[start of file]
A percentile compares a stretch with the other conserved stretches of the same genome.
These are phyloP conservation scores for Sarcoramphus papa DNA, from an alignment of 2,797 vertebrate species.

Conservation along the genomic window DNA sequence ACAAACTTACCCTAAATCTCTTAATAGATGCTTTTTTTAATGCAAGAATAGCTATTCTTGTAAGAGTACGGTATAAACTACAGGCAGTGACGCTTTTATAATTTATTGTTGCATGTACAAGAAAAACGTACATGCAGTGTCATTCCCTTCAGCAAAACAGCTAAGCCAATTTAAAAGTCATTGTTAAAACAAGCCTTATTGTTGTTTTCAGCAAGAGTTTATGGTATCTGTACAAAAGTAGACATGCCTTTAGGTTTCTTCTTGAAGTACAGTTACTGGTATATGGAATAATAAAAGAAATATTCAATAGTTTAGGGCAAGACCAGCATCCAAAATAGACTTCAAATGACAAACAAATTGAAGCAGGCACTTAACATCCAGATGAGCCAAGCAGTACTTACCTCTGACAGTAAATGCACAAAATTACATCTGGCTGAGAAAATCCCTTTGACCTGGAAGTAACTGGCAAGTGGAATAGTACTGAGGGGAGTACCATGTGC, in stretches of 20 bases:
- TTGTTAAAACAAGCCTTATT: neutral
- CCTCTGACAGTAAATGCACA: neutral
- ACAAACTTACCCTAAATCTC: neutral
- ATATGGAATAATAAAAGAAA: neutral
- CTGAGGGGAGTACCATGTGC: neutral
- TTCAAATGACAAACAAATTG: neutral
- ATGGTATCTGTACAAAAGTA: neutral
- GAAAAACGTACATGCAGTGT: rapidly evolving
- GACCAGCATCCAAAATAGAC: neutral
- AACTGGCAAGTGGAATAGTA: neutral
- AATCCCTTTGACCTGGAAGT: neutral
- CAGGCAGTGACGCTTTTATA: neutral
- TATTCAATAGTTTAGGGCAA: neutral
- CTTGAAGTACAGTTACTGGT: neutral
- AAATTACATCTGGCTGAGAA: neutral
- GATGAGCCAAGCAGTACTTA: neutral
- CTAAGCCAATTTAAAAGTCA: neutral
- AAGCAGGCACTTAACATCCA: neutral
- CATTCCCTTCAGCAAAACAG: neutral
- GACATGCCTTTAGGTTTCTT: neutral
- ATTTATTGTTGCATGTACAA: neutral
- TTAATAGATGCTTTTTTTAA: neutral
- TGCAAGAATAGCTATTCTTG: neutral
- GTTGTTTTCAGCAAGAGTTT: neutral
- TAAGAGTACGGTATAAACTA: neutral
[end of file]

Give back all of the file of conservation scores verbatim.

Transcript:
A percentile compares a stretch with the other conserved stretches of the same genome.
These are phyloP conservation scores for Sarcoramphus papa DNA, from an alignment of 2,797 vertebrate species.

Conservation along the genomic window DNA sequence ACAAACTTACCCTAAATCTCTTAATAGATGCTTTTTTTAATGCAAGAATAGCTATTCTTGTAAGAGTACGGTATAAACTACAGGCAGTGACGCTTTTATAATTTATTGTTGCATGTACAAGAAAAACGTACATGCAGTGTCATTCCCTTCAGCAAAACAGCTAAGCCAATTTAAAAGTCATTGTTAAAACAAGCCTTATTGTTGTTTTCAGCAAGAGTTTATGGTATCTGTACAAAAGTAGACATGCCTTTAGGTTTCTTCTTGAAGTACAGTTACTGGTATATGGAATAATAAAAGAAATATTCAATAGTTTAGGGCAAGACCAGCATCCAAAATAGACTTCAAATGACAAACAAATTGAAGCAGGCACTTAACATCCAGATGAGCCAAGCAGTACTTACCTCTGACAGTAAATGCACAAAATTACATCTGGCTGAGAAAATCCCTTTGACCTGGAAGTAACTGGCAAGTGGAATAGTACTGAGGGGAGTACCATGTGC, in stretches of 20 bases:
- TTGTTAAAACAAGCCTTATT: neutral
- CCTCTGACAGTAAATGCACA: neutral
- ACAAACTTACCCTAAATCTC: neutral
- ATATGGAATAATAAAAGAAA: neutral
- CTGAGGGGAGTACCATGTGC: neutral
- TTCAAATGACAAACAAATTG: neutral
- ATGGTATCTGTACAAAAGTA: neutral
- GAAAAACGTACATGCAGTGT: rapidly evolving
- GACCAGCATCCAAAATAGAC: neutral
- AACTGGCAAGTGGAATAGTA: neutral
- AATCCCTTTGACCTGGAAGT: neutral
- CAGGCAGTGACGCTTTTATA: neutral
- TATTCAATAGTTTAGGGCAA: neutral
- CTTGAAGTACAGTTACTGGT: neutral
- AAATTACATCTGGCTGAGAA: neutral
- GATGAGCCAAGCAGTACTTA: neutral
- CTAAGCCAATTTAAAAGTCA: neutral
- AAGCAGGCACTTAACATCCA: neutral
- CATTCCCTTCAGCAAAACAG: neutral
- GACATGCCTTTAGGTTTCTT: neutral
- ATTTATTGTTGCATGTACAA: neutral
- TTAATAGATGCTTTTTTTAA: neutral
- TGCAAGAATAGCTATTCTTG: neutral
- GTTGTTTTCAGCAAGAGTTT: neutral
- TAAGAGTACGGTATAAACTA: neutral